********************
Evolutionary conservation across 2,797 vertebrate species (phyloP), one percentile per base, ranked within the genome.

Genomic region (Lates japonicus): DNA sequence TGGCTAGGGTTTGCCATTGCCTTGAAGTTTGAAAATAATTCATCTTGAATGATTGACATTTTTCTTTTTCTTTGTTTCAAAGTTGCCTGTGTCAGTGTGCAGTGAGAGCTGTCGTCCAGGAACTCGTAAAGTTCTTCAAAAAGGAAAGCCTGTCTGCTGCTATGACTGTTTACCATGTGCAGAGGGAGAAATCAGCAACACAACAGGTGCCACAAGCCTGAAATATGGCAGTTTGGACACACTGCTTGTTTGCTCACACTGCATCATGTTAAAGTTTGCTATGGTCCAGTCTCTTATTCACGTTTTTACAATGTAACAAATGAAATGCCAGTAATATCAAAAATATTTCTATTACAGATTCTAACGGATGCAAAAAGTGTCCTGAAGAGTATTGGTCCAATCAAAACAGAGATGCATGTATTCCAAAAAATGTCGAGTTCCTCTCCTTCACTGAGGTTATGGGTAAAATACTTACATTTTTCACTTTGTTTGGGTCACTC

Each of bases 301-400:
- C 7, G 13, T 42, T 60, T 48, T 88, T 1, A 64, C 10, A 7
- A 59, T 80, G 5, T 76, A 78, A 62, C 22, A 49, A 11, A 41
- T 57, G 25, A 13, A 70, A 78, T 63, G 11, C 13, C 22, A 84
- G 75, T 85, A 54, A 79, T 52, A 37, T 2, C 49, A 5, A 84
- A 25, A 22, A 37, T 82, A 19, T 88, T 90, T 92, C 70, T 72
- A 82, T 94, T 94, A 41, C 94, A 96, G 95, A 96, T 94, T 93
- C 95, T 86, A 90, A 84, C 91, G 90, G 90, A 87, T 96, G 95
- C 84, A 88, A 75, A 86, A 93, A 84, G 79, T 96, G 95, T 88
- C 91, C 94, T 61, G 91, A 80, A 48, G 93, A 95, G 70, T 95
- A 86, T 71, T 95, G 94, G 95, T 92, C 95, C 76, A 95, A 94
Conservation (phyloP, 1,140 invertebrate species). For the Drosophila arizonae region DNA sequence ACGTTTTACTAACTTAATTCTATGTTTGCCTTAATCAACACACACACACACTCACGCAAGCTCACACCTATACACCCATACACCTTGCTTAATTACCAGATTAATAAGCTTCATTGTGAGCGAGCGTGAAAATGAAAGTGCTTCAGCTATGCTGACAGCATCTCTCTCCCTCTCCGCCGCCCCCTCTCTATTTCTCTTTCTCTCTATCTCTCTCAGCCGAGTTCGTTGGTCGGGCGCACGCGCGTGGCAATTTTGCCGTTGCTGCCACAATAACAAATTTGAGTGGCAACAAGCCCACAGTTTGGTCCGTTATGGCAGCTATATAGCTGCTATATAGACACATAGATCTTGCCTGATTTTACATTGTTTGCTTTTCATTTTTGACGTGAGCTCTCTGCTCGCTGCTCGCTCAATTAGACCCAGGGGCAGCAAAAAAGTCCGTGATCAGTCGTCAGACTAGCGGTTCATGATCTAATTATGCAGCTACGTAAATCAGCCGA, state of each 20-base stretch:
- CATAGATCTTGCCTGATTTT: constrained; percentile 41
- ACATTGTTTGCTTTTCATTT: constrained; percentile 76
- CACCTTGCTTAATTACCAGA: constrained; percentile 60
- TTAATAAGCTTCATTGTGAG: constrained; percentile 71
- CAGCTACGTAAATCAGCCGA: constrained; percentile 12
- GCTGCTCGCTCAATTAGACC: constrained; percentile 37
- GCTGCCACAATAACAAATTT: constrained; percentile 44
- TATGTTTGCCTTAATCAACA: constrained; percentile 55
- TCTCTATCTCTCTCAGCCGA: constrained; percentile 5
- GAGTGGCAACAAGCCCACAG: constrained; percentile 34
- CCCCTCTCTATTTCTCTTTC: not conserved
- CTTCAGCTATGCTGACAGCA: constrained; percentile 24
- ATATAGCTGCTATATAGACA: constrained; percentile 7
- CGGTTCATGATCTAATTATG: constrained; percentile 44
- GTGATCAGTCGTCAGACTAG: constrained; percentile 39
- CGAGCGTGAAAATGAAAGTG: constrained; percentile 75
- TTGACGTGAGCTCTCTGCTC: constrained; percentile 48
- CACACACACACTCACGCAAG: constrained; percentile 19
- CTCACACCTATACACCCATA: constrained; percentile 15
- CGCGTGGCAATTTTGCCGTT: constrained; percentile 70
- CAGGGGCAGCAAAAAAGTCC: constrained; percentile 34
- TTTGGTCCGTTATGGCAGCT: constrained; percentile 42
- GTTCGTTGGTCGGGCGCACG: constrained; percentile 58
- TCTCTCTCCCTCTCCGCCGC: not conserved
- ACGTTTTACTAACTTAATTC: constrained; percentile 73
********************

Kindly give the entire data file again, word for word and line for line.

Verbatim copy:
Evolutionary conservation across 2,797 vertebrate species (phyloP), one percentile per base, ranked within the genome.

Genomic region (Lates japonicus): DNA sequence TGGCTAGGGTTTGCCATTGCCTTGAAGTTTGAAAATAATTCATCTTGAATGATTGACATTTTTCTTTTTCTTTGTTTCAAAGTTGCCTGTGTCAGTGTGCAGTGAGAGCTGTCGTCCAGGAACTCGTAAAGTTCTTCAAAAAGGAAAGCCTGTCTGCTGCTATGACTGTTTACCATGTGCAGAGGGAGAAATCAGCAACACAACAGGTGCCACAAGCCTGAAATATGGCAGTTTGGACACACTGCTTGTTTGCTCACACTGCATCATGTTAAAGTTTGCTATGGTCCAGTCTCTTATTCACGTTTTTACAATGTAACAAATGAAATGCCAGTAATATCAAAAATATTTCTATTACAGATTCTAACGGATGCAAAAAGTGTCCTGAAGAGTATTGGTCCAATCAAAACAGAGATGCATGTATTCCAAAAAATGTCGAGTTCCTCTCCTTCACTGAGGTTATGGGTAAAATACTTACATTTTTCACTTTGTTTGGGTCACTC

Each of bases 301-400:
- C 7, G 13, T 42, T 60, T 48, T 88, T 1, A 64, C 10, A 7
- A 59, T 80, G 5, T 76, A 78, A 62, C 22, A 49, A 11, A 41
- T 57, G 25, A 13, A 70, A 78, T 63, G 11, C 13, C 22, A 84
- G 75, T 85, A 54, A 79, T 52, A 37, T 2, C 49, A 5, A 84
- A 25, A 22, A 37, T 82, A 19, T 88, T 90, T 92, C 70, T 72
- A 82, T 94, T 94, A 41, C 94, A 96, G 95, A 96, T 94, T 93
- C 95, T 86, A 90, A 84, C 91, G 90, G 90, A 87, T 96, G 95
- C 84, A 88, A 75, A 86, A 93, A 84, G 79, T 96, G 95, T 88
- C 91, C 94, T 61, G 91, A 80, A 48, G 93, A 95, G 70, T 95
- A 86, T 71, T 95, G 94, G 95, T 92, C 95, C 76, A 95, A 94
Conservation (phyloP, 1,140 invertebrate species). For the Drosophila arizonae region DNA sequence ACGTTTTACTAACTTAATTCTATGTTTGCCTTAATCAACACACACACACACTCACGCAAGCTCACACCTATACACCCATACACCTTGCTTAATTACCAGATTAATAAGCTTCATTGTGAGCGAGCGTGAAAATGAAAGTGCTTCAGCTATGCTGACAGCATCTCTCTCCCTCTCCGCCGCCCCCTCTCTATTTCTCTTTCTCTCTATCTCTCTCAGCCGAGTTCGTTGGTCGGGCGCACGCGCGTGGCAATTTTGCCGTTGCTGCCACAATAACAAATTTGAGTGGCAACAAGCCCACAGTTTGGTCCGTTATGGCAGCTATATAGCTGCTATATAGACACATAGATCTTGCCTGATTTTACATTGTTTGCTTTTCATTTTTGACGTGAGCTCTCTGCTCGCTGCTCGCTCAATTAGACCCAGGGGCAGCAAAAAAGTCCGTGATCAGTCGTCAGACTAGCGGTTCATGATCTAATTATGCAGCTACGTAAATCAGCCGA, state of each 20-base stretch:
- CATAGATCTTGCCTGATTTT: constrained; percentile 41
- ACATTGTTTGCTTTTCATTT: constrained; percentile 76
- CACCTTGCTTAATTACCAGA: constrained; percentile 60
- TTAATAAGCTTCATTGTGAG: constrained; percentile 71
- CAGCTACGTAAATCAGCCGA: constrained; percentile 12
- GCTGCTCGCTCAATTAGACC: constrained; percentile 37
- GCTGCCACAATAACAAATTT: constrained; percentile 44
- TATGTTTGCCTTAATCAACA: constrained; percentile 55
- TCTCTATCTCTCTCAGCCGA: constrained; percentile 5
- GAGTGGCAACAAGCCCACAG: constrained; percentile 34
- CCCCTCTCTATTTCTCTTTC: not conserved
- CTTCAGCTATGCTGACAGCA: constrained; percentile 24
- ATATAGCTGCTATATAGACA: constrained; percentile 7
- CGGTTCATGATCTAATTATG: constrained; percentile 44
- GTGATCAGTCGTCAGACTAG: constrained; percentile 39
- CGAGCGTGAAAATGAAAGTG: constrained; percentile 75
- TTGACGTGAGCTCTCTGCTC: constrained; percentile 48
- CACACACACACTCACGCAAG: constrained; percentile 19
- CTCACACCTATACACCCATA: constrained; percentile 15
- CGCGTGGCAATTTTGCCGTT: constrained; percentile 70
- CAGGGGCAGCAAAAAAGTCC: constrained; percentile 34
- TTTGGTCCGTTATGGCAGCT: constrained; percentile 42
- GTTCGTTGGTCGGGCGCACG: constrained; percentile 58
- TCTCTCTCCCTCTCCGCCGC: not conserved
- ACGTTTTACTAACTTAATTC: constrained; percentile 73